#Fadergram November / You Are What You Read

Below is an article on reading featured in the latest issue:

You Are What You Read
What/Why I’m Reading Now

If there’s anything I want to tell you today, it’s that reading matters. It matters both because of the form  and practice, as well as the content.   
I don’t know about you, but I’ve always loved reading. Books can transport you to another world, or teach you more about this one. Books can incite compassion and action as you hear and respond to someone else’s story, or they can serve as a mirror, reminding you who you are and what you dream of doing. Reading can expand your thinking, as you wrestle with the insight of an author who isn’t you. I think books are pretty awesome, particularly when read.
Months ago, I found myself somewhat mindlessly reading a high quantity of articles online, but not feeling the benefit or accomplishment of making it through books. In fact, I had made it only part way through several books, and I spent more time immersing myself in floods of information online, but didn’t feel that I was really learning. Maybe there isn’t anything sacrosanct about book reading specifically, but I noticed several differences between my experience of blog and article reading online compared to reading books. I’ll name two: 1) Focus. Online reading lends itself to skipping around, books help me focus. I can read several online articles in a matter of minutes, but I have likely jumped around to multiple topics. While a book is less visually stimulating than a website, I think that lends itself to the focus and contemplation required. If form follows function, then a book still seems like a great way to be immersed in information without the clutter. Is that true to your experience?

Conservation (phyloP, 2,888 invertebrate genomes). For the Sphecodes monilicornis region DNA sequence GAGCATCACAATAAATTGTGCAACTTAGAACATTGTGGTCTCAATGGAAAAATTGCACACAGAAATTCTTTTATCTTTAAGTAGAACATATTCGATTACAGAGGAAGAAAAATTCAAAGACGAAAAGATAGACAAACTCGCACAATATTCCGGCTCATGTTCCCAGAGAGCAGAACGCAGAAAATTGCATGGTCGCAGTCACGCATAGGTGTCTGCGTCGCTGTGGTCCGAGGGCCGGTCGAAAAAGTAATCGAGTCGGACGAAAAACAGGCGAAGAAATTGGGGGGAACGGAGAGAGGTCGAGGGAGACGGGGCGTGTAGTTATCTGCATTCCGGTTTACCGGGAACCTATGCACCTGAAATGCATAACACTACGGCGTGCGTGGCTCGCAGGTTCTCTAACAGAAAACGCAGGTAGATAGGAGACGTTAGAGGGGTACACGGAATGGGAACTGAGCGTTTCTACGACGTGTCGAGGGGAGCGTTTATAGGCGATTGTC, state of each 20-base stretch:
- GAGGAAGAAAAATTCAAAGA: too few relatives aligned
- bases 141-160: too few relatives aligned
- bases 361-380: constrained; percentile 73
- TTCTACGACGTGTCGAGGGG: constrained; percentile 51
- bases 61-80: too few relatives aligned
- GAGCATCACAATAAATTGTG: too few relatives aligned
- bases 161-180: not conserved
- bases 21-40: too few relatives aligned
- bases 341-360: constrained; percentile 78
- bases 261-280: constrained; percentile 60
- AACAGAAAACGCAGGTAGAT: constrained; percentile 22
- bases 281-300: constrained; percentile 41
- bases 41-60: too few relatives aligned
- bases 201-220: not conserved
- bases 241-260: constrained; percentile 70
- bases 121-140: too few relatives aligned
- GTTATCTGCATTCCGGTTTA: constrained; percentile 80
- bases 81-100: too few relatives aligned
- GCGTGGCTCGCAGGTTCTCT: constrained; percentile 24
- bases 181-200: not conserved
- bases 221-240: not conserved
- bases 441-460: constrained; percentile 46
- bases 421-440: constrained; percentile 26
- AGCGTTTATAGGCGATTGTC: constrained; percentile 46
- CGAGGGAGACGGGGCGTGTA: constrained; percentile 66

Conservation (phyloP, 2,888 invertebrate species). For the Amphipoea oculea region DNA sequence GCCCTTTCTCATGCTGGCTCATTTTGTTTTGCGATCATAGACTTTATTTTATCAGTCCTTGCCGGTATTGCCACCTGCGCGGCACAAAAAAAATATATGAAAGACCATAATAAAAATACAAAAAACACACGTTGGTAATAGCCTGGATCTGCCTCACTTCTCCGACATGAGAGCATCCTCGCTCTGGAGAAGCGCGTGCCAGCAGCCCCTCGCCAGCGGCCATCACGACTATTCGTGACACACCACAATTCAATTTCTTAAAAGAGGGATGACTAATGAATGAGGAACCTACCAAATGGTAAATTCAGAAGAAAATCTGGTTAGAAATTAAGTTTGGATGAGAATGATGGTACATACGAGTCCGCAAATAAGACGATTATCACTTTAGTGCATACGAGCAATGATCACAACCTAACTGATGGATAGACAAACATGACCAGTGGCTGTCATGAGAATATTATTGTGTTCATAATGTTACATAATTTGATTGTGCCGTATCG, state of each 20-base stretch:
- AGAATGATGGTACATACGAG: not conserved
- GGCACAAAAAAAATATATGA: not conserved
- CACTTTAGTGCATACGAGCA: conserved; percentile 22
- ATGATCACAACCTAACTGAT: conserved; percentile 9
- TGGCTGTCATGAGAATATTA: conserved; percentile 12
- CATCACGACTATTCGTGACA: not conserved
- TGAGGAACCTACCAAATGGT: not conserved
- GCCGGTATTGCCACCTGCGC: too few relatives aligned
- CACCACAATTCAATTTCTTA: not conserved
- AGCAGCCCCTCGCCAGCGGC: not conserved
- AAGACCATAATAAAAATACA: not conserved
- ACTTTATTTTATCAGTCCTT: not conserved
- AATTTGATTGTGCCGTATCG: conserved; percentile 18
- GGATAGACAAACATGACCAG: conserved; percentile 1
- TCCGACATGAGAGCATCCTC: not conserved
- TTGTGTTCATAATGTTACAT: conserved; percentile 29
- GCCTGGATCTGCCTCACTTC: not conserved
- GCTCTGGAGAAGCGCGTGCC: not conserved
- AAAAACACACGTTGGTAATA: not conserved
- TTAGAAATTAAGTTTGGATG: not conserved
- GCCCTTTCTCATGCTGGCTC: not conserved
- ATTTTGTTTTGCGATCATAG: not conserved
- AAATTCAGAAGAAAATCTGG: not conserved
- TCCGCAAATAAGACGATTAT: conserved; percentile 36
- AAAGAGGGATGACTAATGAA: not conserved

2) Depth. Online, it is easy enough to find blogs and websites to teach you new things, and it’s awesome. However, the website or blog is often the space for development of idea rather than the fully fleshed out form. It’s great space to gain insight and access into the minds of great people who are writing topics of interest, but I still can feel lost in the clutter and not have adequate depth. After that realization, I was resolved to read one book at a time, and prioritize book reading to reading online. The other part of this commitment was to reading books that will grow and challenge me, whether fiction or nonfiction. So, I’m finding authors and topics I connect with online and elsewhere, and am taking time to read their books. To close, I have some questions for you:
  • Why do you read? What do you hope to gain or what does the experience of reading do for you personally?
  • What are you reading now? Why? What genres or topics do you read about? How does that impact you?
  • I recently did a post about the ten books that have impacted me the most in my life. What are the ten books that stand out to you?

Read fiction, read nonfiction. Read things that make you think. Read poetry. Read family newsletters. Read fine print. Read fewer BuzzFeed articles. Read! To reading, growing, exploring and learning!     -Ben

Benjamin FaderComment